How to Do an Inward Dive Tuck
The thought of standing backwards 3-meters above the water only to rotate forward towards the board may seem crazy, but for divers, the inward dive is just par for the course. Just like with reverse dives, the inward dive is a skill that intermediate divers learn after they understand the fundamentals: back press, entry, and body position.
In this guide (which assumes you have that foundation), we will focus on how to do an inward dive tuck. The dive is easiest to learn in the tuck position for two reasons:
Below are five of the key components needed to a complete a good (and safe) inward dive tuck.
1. Good Back Press
For this dive, the proper takeoff is the back press. It is the motion the body makes in the press, as well as the motion of the board, that will push a diver out away from the board when doing an inward dive.
- To start, stand backwards on the diving board, with the heels hanging off the board and the arms to the side of the body. Gently rock the board and begin the back press.
- In the press, keep the body vertical; leaning either forward or backward makes it more difficult to execute the dive properly.
- The head should be straight in line with the arms, with the eyes focused on the back of the diving board. It is the motion the body makes in the press, as well as the motion of the board, that will push a diver out away from the board when doing an inward dive.
2. Arm Swing in the Dive
The arm swing is an important part of an inward dive. Here is what to focus on:
If a diver has the proper head and body position in the back press, the physics behind the lift of the board will naturally propel the diver up and away from the board.
- The arm swing needs to be quick in an inward dive.
- The arms should circle behind the body and finish up by the ears before the diver leaves the board.
- Once the arms are up by the ears, swing them down the middle of the body. This motion of the arms swinging down the middle of the body is especially important when adding somersaults to the dive.
- The arms should stay narrow which helps the head stay in line with the body.
3. Legs & Hips in the Dive
In an inward dive, the legs and hips play an important role. Here is what you need to know:
- The legs need to bend deeply while in the press to help the diver get a good jump off the board with sufficient height to complete the dive.
- Once the diver leaves the diving board, the hips need to lift up into the air with the upper half of the body leaning forward, bending at the waist. Focusing on the hips lifting up off the board will help the diver start the proper rotation needed for the dive.
4. Tuck Position
Once the hips have left the board and are up in the air, the diver can then begin the tuck position. Here are some things to keep in mind:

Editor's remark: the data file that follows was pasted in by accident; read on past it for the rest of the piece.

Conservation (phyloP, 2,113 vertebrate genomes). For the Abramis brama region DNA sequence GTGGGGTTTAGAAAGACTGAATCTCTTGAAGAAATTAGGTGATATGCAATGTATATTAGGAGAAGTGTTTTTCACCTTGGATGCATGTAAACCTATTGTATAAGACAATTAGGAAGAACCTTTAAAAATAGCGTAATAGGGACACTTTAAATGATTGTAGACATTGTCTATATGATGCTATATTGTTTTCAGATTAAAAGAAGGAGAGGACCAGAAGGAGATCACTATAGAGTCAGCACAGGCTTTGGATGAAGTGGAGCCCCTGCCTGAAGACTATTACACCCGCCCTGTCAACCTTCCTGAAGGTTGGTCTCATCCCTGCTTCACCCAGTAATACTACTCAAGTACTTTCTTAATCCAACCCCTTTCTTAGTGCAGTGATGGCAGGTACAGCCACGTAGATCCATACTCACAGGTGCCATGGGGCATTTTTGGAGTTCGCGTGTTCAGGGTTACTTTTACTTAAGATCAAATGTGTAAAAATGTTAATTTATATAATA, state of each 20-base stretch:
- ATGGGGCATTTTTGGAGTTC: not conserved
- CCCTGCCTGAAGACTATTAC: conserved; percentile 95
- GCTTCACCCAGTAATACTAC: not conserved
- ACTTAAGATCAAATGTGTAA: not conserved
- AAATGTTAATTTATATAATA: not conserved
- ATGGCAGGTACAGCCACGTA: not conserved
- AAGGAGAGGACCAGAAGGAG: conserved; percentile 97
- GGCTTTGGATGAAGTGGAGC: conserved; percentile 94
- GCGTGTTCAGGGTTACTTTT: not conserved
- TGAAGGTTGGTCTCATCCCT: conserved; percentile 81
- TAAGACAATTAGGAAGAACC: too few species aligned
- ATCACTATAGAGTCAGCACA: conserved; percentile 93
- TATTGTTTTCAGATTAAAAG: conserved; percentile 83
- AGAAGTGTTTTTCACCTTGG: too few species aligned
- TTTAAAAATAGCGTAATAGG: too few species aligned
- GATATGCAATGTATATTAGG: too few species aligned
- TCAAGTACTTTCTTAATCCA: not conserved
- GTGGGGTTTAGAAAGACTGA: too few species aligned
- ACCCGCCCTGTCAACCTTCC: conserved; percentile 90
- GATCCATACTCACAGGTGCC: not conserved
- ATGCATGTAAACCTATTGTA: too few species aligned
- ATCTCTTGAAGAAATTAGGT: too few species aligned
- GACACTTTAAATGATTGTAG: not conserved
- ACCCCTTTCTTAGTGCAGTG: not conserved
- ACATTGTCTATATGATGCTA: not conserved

- The legs should be bent
- The arms grab the sides of the calves.
- Although the legs are bent in the tuck position, they still need to be tight. The legs need to be together with toes pointed.
- While in the tuck position, the head will be looking down towards the water. Look at a point in the water and get ready to enter the water head first.
5. Vertical Lineup
This is one of the easiest and hardest elements of the dive. It is easy because it is clear to see: in the tuck position the diver can clearly see the water and pinpoint a target spot of entry. It is hard because the timing can be tricky: timing when to come out of the tuck determines whether the dive lands over-vertical, under-vertical, or perfectly vertical.
The timing of coming out of this dive will take practice and it is easy to over rotate. To practice, focus on a spot in the water and firmly kick the legs out of the tuck position to dive into the chosen spot.
There are two common mistakes divers make when learning an inward dive:
1. Trying to get off the diving board too fast: This rush to exit the diving board actually cuts the dive off from the natural trajectory the board provides, which makes it harder to complete the dive.
2. Crow-hop: This is an extra bounce or jump before the diver leaves the board. It is a bad habit that many divers develop as a way to get extra height off the board, but the problem with crow-hopping is two-fold.
- First, it is a safety concern. During a crow-hop, the feet can slip off the board, and the diver can scrape his shins and body down the side of the board.
- Secondly, a judge can deduct up to two points if they see the crow-hop in competition.
Beyond the Basics
Once able to perform the inward dive tuck, it is fairly easy to move it into the pike and layout positions. A good inward takeoff will also enable a diver to add somersaults to the dive fairly easily. Just get the basics down and let the fun begin!